Many of us are already running in temperatures above 75 degrees Fahrenheit. But two days before this race, on my early morning run, I was wearing long sleeves in 40 degrees. Then I saw the race-day forecast: 90+ degrees and sunny on race day. What? Where are my running shorts? Tank tops? Okay, I knew where they were, but they were dusty.
I have now run this race three times. I knew what to expect. Shuttle buses take runners from the finish in Old Town Alexandria, VA to the start 10 miles south at Mount Vernon. It is super easy to find parking, though this year a generous parking lot was offered up for the runners’ use. At 6:20 am, I parked on the street (behind the coffee shop – so I could get a cup after I was done – easy!) and walked the four short blocks to the lines of runners and buses.
The bus ride seems long, and covers most of the course, which follows (duh) the George Washington Parkway. I was at the start by 7am. Start time was 8am. I wandered down to the port-o-potties and went through the lines at least three times. (What else did I have to do? I did do a brief warm up between waits.) The organizers seem to have added some johns this year because the lines were short(ish) and moved quickly. Excellent.
More than 4,000 runners participated this year. And, a side note, the majority (around 2,100) were women. Hell, yeah!
By 8am, it was almost 80 degrees, and the sun was way up. I admit, it psyched me out a bit. I do not like running in the heat, which is why I try to run at 6am or earlier in the summer months. The Washington DC area is nasty hot. But this race day had, as they say, a “dry heat,” not really a summer-like day for DC, which would be, oh, 80 or 90 percent humidity.
The course is hilly. Non-runners say, “Oh, you’re starting on a hill, so it is all downhill, right?” Nope, nope, nope. Don’t believe them. Sure, the first mile is almost all downhill. But then the rolling starts. No hill is steep, and fast times are possible, but it is not an easy, flat course.
I was drenched in sweat after mile 1. I sweat a lot as it is (thanks, Dad), but my body was also not ready for running in 80 degrees.
Last year, runners were spread across the four lanes of the parkway. This year, we snaked through the shade, when there was shade. Now and then, when the road was closer to the Potomac River, a cool breeze came up. That was nice.
And I was fine, until mile 6, when I had to talk myself out of stopping. Early on in my running “career,” during every race, I’d have a conversation with myself (not out loud, don’t worry, I’m not that wacky, at least not in company):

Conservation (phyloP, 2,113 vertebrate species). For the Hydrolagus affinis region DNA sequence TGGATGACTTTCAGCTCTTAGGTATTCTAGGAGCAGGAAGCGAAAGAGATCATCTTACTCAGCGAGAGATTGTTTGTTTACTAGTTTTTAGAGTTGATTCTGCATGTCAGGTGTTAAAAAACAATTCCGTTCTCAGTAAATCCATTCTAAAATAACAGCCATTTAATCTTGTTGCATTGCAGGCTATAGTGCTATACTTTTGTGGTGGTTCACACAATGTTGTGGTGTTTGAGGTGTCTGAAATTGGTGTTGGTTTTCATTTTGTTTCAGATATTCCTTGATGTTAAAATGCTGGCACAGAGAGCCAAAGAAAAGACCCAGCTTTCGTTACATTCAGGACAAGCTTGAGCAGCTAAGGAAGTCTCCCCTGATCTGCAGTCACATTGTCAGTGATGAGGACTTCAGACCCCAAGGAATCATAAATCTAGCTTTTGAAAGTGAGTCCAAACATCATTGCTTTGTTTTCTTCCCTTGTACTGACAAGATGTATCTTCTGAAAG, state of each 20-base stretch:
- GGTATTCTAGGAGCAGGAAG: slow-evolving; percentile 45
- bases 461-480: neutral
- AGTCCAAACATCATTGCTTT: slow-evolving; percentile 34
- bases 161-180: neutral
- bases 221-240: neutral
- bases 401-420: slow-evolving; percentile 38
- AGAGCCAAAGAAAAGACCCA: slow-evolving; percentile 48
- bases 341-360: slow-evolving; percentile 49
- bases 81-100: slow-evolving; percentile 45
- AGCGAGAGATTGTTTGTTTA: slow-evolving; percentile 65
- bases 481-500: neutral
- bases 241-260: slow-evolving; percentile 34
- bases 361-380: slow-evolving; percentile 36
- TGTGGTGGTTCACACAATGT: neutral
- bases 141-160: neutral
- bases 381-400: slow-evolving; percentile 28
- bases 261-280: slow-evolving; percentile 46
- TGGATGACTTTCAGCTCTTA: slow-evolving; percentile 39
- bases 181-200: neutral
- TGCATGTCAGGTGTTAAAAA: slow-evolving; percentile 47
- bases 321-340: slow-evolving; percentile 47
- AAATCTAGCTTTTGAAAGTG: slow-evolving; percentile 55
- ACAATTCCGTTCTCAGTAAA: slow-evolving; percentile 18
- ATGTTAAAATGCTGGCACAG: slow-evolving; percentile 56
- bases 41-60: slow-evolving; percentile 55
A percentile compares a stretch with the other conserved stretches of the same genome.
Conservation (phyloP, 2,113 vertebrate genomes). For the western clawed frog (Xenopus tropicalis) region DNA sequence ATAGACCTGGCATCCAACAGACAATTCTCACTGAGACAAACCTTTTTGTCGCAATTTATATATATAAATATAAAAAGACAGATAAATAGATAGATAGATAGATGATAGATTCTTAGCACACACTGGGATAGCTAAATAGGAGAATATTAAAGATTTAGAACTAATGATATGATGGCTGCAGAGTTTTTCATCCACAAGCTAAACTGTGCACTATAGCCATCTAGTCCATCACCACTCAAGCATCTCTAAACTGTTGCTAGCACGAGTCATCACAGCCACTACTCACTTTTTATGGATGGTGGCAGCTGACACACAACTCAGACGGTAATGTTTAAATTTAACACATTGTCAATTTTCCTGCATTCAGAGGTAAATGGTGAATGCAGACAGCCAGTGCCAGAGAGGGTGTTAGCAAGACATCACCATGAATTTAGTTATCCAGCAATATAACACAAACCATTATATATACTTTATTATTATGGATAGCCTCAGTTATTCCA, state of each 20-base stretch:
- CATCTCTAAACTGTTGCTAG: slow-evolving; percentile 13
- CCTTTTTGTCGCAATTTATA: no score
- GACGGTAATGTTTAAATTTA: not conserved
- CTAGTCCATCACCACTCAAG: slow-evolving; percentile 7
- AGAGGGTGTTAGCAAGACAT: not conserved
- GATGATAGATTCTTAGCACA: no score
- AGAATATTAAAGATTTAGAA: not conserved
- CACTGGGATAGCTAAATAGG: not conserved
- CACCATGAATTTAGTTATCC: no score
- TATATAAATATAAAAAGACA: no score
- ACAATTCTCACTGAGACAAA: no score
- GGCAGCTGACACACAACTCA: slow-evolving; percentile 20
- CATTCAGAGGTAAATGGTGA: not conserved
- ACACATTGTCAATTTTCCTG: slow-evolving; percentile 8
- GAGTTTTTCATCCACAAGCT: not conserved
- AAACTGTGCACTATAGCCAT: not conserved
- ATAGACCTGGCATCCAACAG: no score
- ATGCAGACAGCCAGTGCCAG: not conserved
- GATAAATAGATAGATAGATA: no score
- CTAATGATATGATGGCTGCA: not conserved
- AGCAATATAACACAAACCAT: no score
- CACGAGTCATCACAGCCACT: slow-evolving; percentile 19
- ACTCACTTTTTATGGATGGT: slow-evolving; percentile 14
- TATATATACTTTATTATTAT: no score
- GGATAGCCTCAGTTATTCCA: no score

“I could stop right now,” I shrug.
“Nah, don’t stop. You can do this,” without much enthusiasm.
“But why? I don’t have to,” I reply.
And I always kept going. (With one exception in the late 1990s, when the Central Park course of a 10-miler was covered in ice, I bailed after the first 5-mile loop.)
This conversation came up for the first time in years. But I kept going.
And I still felt fine, if a bit tired (and soaked). All of the runners around me looked hot and tired. No one looked perky. I kept looking for exceptions and found none. Those faring the worst were men taller than average and more than 160 pounds. They looked close to miserable. And we were “the front of the middle of the pack” (around 7:30-8:00 miles). Maybe the front runners looked perky. But we all seemed to be keeping an even and decent pace.
At mile 8.5, a police officer said, “A runner is down in the road ahead. Watch out.”
I thought, “Oh, someone fell. Sprained ankle?”
We passed a man, who looked to be in his mid 40s, with two EMS providers attending to him. He was talking loudly. Rather, he was trying to talk. His speech was slurred, and he was floppy, slumped to one side. I assume his collapse was caused by the heat. Scary.
I said to the runner next to me, “That does not sound good.” And he agreed. (I hope the downed runner is okay. I’ve looked for race news and found no mention of a seriously injured or ill runner.)
I did not want that to happen to me. At the 9-mile mark, I saw I’d run my slowest mile of the race. (But then my last mile was my fastest, 7:28, go figure.)
So, running in the heat? How does a body adjust? The advice I’ve found includes cutting down the distance and/or pace as temperatures climb to let the body adjust. Then you can build back up. For me, the shift seems to happen naturally through May and June. Sunday’s dry 80 degrees will not seem so bad in July.
But what do you do when a race is suddenly much, much hotter than what your body is prepared for? Well, you slow down and hydrate. I didn’t necessarily heed that advice. My finish time was within my usual range. And I had little control over the hydration; as in any race, organizers set up only the water stations they set up. They don’t seem to add them when the day is unexpectedly hot (probably a volunteer issue).
So be it. I survived just fine. And I’ll run it again next year. But I will hope for the drizzle and mist of 2008’s race.